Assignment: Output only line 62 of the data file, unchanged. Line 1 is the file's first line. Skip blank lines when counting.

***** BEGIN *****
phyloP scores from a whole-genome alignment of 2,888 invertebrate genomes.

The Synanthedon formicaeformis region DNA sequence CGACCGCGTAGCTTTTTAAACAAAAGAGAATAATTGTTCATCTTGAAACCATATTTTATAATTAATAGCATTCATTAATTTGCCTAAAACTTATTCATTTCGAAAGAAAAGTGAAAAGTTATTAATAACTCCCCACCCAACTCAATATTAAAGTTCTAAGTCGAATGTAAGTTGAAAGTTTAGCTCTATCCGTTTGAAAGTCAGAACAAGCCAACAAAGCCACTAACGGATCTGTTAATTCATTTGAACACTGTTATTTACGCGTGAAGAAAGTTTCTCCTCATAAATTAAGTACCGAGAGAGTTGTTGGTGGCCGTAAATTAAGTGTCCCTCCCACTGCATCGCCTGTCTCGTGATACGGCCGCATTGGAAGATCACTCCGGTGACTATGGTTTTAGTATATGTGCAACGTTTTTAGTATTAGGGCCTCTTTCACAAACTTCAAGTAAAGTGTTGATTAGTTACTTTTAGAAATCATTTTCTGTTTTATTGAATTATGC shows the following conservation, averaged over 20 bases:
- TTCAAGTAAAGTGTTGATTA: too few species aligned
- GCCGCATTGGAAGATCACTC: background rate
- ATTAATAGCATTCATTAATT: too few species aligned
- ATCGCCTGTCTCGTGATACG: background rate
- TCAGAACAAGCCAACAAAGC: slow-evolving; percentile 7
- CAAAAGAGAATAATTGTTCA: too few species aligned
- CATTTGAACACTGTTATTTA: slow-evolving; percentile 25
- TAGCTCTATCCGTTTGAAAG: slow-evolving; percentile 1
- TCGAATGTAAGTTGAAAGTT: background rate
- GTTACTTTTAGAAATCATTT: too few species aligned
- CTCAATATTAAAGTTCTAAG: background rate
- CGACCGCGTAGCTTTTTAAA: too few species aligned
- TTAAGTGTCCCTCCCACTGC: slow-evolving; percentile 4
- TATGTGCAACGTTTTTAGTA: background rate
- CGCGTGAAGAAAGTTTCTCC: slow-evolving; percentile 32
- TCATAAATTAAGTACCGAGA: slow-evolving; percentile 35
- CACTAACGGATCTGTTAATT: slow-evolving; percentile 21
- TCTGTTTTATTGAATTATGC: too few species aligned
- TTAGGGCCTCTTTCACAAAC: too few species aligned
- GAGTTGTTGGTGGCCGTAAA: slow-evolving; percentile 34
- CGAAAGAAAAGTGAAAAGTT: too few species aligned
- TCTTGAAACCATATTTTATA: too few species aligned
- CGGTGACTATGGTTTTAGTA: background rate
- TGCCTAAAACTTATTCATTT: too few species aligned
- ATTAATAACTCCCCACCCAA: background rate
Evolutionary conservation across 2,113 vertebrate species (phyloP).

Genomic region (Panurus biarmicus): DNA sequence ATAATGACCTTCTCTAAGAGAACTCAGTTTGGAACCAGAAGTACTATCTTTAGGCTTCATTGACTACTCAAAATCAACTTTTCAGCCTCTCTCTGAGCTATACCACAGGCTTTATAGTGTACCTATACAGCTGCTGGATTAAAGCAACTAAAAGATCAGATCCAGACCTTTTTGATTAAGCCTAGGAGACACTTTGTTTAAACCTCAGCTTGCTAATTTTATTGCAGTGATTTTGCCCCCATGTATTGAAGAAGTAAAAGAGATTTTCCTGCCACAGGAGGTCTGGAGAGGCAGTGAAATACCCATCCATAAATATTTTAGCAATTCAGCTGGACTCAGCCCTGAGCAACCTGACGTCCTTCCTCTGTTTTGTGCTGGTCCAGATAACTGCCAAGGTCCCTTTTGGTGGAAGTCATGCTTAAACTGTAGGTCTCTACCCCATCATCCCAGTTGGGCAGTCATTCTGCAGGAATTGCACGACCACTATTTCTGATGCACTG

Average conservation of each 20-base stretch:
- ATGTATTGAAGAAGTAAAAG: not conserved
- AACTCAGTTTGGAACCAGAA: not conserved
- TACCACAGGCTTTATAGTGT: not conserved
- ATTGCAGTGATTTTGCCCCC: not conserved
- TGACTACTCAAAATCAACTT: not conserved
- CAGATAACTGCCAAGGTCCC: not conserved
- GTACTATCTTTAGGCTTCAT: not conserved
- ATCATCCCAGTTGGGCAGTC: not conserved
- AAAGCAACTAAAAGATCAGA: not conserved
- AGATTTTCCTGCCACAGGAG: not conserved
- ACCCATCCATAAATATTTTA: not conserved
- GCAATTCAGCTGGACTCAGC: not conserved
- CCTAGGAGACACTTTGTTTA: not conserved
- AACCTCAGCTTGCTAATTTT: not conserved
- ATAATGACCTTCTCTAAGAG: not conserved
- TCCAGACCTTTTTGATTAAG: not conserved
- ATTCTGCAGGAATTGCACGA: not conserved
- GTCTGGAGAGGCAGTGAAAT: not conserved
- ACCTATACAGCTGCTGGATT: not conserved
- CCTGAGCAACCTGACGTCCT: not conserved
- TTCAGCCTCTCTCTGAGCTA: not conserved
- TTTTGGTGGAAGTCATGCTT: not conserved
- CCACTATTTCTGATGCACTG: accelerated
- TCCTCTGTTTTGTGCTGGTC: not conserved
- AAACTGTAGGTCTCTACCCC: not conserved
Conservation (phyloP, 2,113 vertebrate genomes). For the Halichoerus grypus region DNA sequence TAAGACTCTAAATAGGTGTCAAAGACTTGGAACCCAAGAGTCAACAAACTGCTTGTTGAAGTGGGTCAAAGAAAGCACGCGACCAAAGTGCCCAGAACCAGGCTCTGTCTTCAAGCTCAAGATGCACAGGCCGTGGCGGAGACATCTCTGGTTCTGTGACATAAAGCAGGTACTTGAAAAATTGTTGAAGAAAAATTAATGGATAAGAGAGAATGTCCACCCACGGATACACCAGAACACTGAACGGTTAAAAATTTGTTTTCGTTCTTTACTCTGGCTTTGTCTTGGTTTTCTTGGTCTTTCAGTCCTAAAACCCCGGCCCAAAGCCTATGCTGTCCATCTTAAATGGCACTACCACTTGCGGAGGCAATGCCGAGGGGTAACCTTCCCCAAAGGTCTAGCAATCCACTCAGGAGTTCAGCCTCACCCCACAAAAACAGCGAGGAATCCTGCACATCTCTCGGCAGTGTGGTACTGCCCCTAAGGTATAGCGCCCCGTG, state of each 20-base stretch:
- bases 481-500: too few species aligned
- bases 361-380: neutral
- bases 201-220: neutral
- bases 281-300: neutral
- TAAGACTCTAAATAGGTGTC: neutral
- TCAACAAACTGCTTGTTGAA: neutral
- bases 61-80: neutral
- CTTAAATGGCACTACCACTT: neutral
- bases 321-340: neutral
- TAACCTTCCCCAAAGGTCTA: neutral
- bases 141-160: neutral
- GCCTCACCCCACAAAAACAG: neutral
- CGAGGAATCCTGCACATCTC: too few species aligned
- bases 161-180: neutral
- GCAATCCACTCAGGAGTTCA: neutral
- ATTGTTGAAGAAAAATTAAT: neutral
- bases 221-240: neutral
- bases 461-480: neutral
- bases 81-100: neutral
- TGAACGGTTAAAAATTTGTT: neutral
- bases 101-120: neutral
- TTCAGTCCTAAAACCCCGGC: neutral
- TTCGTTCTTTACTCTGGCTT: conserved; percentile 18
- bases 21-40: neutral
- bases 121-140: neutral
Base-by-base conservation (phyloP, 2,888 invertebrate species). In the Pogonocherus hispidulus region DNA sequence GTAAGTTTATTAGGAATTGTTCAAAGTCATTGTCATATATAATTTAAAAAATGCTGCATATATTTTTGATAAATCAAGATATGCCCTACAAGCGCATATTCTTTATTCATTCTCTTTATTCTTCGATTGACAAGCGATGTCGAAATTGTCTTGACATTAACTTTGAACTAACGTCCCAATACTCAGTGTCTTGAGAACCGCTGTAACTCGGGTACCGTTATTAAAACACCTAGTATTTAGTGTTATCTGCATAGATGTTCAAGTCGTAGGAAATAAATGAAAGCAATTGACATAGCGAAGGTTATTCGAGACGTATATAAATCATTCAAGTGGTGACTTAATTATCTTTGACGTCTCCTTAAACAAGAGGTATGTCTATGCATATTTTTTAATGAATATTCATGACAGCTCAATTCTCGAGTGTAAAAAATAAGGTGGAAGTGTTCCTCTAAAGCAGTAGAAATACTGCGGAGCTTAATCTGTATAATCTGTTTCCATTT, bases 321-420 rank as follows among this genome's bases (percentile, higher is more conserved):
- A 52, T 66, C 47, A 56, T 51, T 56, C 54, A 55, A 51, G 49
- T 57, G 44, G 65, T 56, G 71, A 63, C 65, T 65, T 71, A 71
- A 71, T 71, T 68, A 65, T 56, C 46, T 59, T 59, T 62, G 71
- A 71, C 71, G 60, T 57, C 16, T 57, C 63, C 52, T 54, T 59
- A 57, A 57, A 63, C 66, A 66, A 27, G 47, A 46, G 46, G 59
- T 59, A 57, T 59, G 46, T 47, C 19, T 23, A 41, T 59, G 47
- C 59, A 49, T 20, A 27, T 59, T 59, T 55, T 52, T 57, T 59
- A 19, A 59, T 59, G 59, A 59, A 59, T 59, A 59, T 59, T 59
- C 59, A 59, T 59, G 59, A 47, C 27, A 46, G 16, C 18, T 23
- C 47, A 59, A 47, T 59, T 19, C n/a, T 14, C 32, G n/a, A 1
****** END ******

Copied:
- TCAACAAACTGCTTGTTGAA: neutral